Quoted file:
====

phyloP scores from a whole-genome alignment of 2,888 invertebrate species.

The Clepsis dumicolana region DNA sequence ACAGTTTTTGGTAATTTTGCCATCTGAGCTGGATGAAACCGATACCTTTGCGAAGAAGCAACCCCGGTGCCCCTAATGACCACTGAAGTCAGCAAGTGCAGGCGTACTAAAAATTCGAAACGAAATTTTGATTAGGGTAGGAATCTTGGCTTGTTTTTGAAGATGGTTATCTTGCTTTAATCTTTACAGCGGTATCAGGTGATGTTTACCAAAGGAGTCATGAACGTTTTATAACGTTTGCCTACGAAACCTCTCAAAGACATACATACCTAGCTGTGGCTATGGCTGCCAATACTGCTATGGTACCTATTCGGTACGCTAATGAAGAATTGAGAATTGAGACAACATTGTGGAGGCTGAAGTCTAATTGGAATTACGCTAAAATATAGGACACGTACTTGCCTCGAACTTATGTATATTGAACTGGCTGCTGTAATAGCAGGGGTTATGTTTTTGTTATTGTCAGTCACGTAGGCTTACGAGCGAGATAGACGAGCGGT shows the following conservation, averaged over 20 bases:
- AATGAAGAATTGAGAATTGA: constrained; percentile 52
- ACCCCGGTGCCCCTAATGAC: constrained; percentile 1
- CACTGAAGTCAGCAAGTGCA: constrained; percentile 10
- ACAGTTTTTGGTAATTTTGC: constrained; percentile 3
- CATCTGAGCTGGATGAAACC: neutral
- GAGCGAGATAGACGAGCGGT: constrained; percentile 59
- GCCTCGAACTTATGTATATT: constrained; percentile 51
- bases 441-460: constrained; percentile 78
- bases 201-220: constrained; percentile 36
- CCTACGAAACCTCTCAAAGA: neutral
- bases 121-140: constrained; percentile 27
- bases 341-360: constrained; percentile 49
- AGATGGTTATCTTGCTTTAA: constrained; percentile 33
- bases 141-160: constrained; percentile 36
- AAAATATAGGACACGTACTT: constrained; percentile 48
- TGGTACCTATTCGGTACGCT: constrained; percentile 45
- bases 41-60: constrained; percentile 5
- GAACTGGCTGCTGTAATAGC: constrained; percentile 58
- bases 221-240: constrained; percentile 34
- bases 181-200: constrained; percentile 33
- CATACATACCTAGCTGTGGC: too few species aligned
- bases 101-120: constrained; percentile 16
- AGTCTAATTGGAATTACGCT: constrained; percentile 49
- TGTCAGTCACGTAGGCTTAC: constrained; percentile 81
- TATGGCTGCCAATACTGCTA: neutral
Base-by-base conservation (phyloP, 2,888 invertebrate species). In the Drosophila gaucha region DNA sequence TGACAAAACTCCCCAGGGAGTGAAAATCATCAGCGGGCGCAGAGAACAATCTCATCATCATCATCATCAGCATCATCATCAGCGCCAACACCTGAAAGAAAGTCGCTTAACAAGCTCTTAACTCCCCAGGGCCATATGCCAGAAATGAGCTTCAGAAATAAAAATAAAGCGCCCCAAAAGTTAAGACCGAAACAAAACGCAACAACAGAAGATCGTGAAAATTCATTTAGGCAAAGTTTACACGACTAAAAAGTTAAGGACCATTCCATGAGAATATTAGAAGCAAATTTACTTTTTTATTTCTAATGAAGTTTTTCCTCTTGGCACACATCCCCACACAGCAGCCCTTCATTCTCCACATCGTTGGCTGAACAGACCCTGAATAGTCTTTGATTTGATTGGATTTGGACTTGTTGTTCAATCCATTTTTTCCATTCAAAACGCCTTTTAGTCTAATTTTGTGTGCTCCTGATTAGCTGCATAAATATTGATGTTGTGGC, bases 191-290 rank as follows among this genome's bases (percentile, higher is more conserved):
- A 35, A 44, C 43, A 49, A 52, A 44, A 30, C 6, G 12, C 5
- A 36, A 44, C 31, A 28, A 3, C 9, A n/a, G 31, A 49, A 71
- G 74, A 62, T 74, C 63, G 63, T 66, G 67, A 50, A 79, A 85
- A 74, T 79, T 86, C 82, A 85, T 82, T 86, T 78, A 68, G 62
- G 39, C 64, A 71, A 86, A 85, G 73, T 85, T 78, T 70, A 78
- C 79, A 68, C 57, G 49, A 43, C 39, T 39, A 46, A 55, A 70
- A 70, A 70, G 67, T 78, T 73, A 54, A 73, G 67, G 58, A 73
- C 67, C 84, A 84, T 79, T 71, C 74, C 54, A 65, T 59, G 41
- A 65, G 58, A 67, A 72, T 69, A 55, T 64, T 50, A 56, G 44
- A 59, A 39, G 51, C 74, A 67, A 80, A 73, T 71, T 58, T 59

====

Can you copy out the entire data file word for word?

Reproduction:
phyloP scores from a whole-genome alignment of 2,888 invertebrate species.

The Clepsis dumicolana region DNA sequence ACAGTTTTTGGTAATTTTGCCATCTGAGCTGGATGAAACCGATACCTTTGCGAAGAAGCAACCCCGGTGCCCCTAATGACCACTGAAGTCAGCAAGTGCAGGCGTACTAAAAATTCGAAACGAAATTTTGATTAGGGTAGGAATCTTGGCTTGTTTTTGAAGATGGTTATCTTGCTTTAATCTTTACAGCGGTATCAGGTGATGTTTACCAAAGGAGTCATGAACGTTTTATAACGTTTGCCTACGAAACCTCTCAAAGACATACATACCTAGCTGTGGCTATGGCTGCCAATACTGCTATGGTACCTATTCGGTACGCTAATGAAGAATTGAGAATTGAGACAACATTGTGGAGGCTGAAGTCTAATTGGAATTACGCTAAAATATAGGACACGTACTTGCCTCGAACTTATGTATATTGAACTGGCTGCTGTAATAGCAGGGGTTATGTTTTTGTTATTGTCAGTCACGTAGGCTTACGAGCGAGATAGACGAGCGGT shows the following conservation, averaged over 20 bases:
- AATGAAGAATTGAGAATTGA: constrained; percentile 52
- ACCCCGGTGCCCCTAATGAC: constrained; percentile 1
- CACTGAAGTCAGCAAGTGCA: constrained; percentile 10
- ACAGTTTTTGGTAATTTTGC: constrained; percentile 3
- CATCTGAGCTGGATGAAACC: neutral
- GAGCGAGATAGACGAGCGGT: constrained; percentile 59
- GCCTCGAACTTATGTATATT: constrained; percentile 51
- bases 441-460: constrained; percentile 78
- bases 201-220: constrained; percentile 36
- CCTACGAAACCTCTCAAAGA: neutral
- bases 121-140: constrained; percentile 27
- bases 341-360: constrained; percentile 49
- AGATGGTTATCTTGCTTTAA: constrained; percentile 33
- bases 141-160: constrained; percentile 36
- AAAATATAGGACACGTACTT: constrained; percentile 48
- TGGTACCTATTCGGTACGCT: constrained; percentile 45
- bases 41-60: constrained; percentile 5
- GAACTGGCTGCTGTAATAGC: constrained; percentile 58
- bases 221-240: constrained; percentile 34
- bases 181-200: constrained; percentile 33
- CATACATACCTAGCTGTGGC: too few species aligned
- bases 101-120: constrained; percentile 16
- AGTCTAATTGGAATTACGCT: constrained; percentile 49
- TGTCAGTCACGTAGGCTTAC: constrained; percentile 81
- TATGGCTGCCAATACTGCTA: neutral
Base-by-base conservation (phyloP, 2,888 invertebrate species). In the Drosophila gaucha region DNA sequence TGACAAAACTCCCCAGGGAGTGAAAATCATCAGCGGGCGCAGAGAACAATCTCATCATCATCATCATCAGCATCATCATCAGCGCCAACACCTGAAAGAAAGTCGCTTAACAAGCTCTTAACTCCCCAGGGCCATATGCCAGAAATGAGCTTCAGAAATAAAAATAAAGCGCCCCAAAAGTTAAGACCGAAACAAAACGCAACAACAGAAGATCGTGAAAATTCATTTAGGCAAAGTTTACACGACTAAAAAGTTAAGGACCATTCCATGAGAATATTAGAAGCAAATTTACTTTTTTATTTCTAATGAAGTTTTTCCTCTTGGCACACATCCCCACACAGCAGCCCTTCATTCTCCACATCGTTGGCTGAACAGACCCTGAATAGTCTTTGATTTGATTGGATTTGGACTTGTTGTTCAATCCATTTTTTCCATTCAAAACGCCTTTTAGTCTAATTTTGTGTGCTCCTGATTAGCTGCATAAATATTGATGTTGTGGC, bases 191-290 rank as follows among this genome's bases (percentile, higher is more conserved):
- A 35, A 44, C 43, A 49, A 52, A 44, A 30, C 6, G 12, C 5
- A 36, A 44, C 31, A 28, A 3, C 9, A n/a, G 31, A 49, A 71
- G 74, A 62, T 74, C 63, G 63, T 66, G 67, A 50, A 79, A 85
- A 74, T 79, T 86, C 82, A 85, T 82, T 86, T 78, A 68, G 62
- G 39, C 64, A 71, A 86, A 85, G 73, T 85, T 78, T 70, A 78
- C 79, A 68, C 57, G 49, A 43, C 39, T 39, A 46, A 55, A 70
- A 70, A 70, G 67, T 78, T 73, A 54, A 73, G 67, G 58, A 73
- C 67, C 84, A 84, T 79, T 71, C 74, C 54, A 65, T 59, G 41
- A 65, G 58, A 67, A 72, T 69, A 55, T 64, T 50, A 56, G 44
- A 59, A 39, G 51, C 74, A 67, A 80, A 73, T 71, T 58, T 59